Brain imaging proves second language learners can process language to nativelike levels

July 22, 2014
With enough practice, some learners of a second language can process their new language as well as native speakers, research at the University of Kansas shows.

Our brain benefits from an overlap in grammar when learning a foreign language

June 29, 2016
Researchers from Nijmegen have for the first time captured images of the brain during the initial hours and days of learning a new language. They use an artificial language with real structures to show how new linguistic ...

Recommended for you

Researchers link epigenetic aging to bipolar disorder

December 12, 2017
Bipolar disorder may involve accelerated epigenetic aging, which could explain why persons with the disorder are more likely to have - and die from - age-related diseases, according to researchers from The University of Texas ...

Researchers find common psychological traits in group of Italians aged 90 to 101

December 12, 2017
In remote Italian villages nestled between the Mediterranean Sea and mountains lives a group of several hundred citizens over the age of 90. Researchers at the University of Rome La Sapienza and University of California San ...

Twitter can reveal our shared mood

December 11, 2017
In the largest study of its kind, researchers from the University of Bristol have analysed mood indicators in text from 800 million anonymous messages posted on Twitter. These tweets were found to reflect strong patterns ...

New therapy can help schizophrenia sufferers re-engage socially

December 11, 2017
A new therapy aimed at helping young people suffering from schizophrenia to reconnect and engage with the world around them has had promising results, according to a new University of Sussex-led study.

Infant brain responses predict reading speed in secondary school

December 11, 2017
A study conducted at the Department of Psychology at the University of Jyväskylä, Finland and Jyväskylä Centre for Interdisciplinary Brain Research (CIBR) has found that the brain responses of infants with an inherited ...

Certain books can increase infant learning during shared reading, study shows

December 11, 2017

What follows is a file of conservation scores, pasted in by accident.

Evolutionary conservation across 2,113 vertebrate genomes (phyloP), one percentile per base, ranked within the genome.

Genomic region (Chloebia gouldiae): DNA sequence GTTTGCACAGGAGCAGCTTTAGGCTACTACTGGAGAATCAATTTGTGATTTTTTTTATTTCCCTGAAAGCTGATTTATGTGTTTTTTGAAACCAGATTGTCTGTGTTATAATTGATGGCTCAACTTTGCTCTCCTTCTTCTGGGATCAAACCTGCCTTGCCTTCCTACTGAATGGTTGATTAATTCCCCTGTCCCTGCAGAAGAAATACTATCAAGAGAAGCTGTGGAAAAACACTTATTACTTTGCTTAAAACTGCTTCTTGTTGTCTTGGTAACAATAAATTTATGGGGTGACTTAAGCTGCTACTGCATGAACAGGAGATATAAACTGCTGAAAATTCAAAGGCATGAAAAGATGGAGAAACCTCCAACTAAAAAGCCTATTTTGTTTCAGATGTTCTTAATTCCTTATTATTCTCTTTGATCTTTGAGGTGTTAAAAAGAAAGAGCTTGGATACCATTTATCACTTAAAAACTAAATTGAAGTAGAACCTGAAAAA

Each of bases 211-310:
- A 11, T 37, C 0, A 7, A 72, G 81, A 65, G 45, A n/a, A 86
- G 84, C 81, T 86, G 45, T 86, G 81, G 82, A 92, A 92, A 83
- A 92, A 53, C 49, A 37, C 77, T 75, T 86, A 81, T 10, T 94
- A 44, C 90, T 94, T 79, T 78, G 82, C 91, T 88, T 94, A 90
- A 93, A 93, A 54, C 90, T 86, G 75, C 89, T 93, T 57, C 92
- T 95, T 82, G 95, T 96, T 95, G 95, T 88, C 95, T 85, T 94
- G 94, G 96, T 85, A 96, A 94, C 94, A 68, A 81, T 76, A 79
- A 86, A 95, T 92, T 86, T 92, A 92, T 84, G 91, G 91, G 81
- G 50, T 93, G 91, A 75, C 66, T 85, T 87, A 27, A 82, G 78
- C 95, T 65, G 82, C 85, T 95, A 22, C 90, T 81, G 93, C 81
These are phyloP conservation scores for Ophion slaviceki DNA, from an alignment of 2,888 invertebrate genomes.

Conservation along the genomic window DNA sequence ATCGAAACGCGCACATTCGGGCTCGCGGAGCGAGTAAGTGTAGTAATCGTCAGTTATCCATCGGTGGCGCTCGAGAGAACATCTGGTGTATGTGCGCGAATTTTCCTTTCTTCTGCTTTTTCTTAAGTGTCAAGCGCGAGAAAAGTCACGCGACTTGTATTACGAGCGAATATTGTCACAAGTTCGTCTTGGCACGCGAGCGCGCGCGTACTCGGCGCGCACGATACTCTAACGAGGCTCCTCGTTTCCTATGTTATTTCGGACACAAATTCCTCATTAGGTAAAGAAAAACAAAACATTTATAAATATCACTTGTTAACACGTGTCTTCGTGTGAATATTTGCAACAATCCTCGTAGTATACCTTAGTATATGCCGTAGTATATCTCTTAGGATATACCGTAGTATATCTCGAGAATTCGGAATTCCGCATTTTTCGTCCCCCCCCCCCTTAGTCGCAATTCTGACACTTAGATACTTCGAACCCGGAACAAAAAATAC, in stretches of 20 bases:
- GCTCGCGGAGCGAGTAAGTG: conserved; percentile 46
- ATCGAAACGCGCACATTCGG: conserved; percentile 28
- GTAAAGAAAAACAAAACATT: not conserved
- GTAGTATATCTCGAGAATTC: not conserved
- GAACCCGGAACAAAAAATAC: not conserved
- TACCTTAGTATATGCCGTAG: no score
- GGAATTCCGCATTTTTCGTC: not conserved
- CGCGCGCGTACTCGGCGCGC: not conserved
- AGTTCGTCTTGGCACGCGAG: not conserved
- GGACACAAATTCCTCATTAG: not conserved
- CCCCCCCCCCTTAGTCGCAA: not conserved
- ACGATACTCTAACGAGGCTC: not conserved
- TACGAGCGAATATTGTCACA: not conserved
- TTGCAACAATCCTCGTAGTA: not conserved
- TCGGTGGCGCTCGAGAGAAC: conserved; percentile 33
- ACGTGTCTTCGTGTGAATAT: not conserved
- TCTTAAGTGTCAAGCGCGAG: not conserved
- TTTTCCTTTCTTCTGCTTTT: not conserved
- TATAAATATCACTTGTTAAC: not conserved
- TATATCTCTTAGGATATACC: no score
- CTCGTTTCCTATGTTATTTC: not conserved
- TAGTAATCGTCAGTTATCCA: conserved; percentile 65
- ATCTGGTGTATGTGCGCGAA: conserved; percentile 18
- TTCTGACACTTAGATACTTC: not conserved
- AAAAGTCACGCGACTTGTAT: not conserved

Parents and pediatricians know that reading to infants is a good thing, but new research shows reading books that clearly name and label people and objects is even better.

4 comments

Adjust slider to filter visible comments by rank

Display comments: newest first

tahayav
not rated yet Mar 17, 2017
Pure delusions. I challenge them to understand Redonditos de Ricota lyrics
betterexists
5 / 5 (1) Mar 17, 2017
Very Stupid Article; There are Millions from Abroad here that CAN Speak English FAR BETTER Than Many Native English Speakers here. Yes, Could have taken a decade OR more, I do accept !
koitsu
not rated yet Mar 18, 2017
"Counter to the long-standing assumption that learning a second language and becoming bilingual past early childhood is impossible"

...Wait, what? Who the hell would make an assumption like that??
Someone who hasn't had much exposure to bilinguals? Or maybe someone who flunked out of their second language classes. Jeez.
HarryAudus
not rated yet Mar 20, 2017
I thought it was only learning the accent that differentiated early learners from later learners. In other words, early learners can sound indistinguishable from native speakers, but late learners generally have a foreign accent. Did this study test the ability of the learners in that aspect?

Please sign in to add a comment. Registration is free, and takes less than a minute. Read more

Click here to reset your password.
Sign in to get notified via email when new comments are made.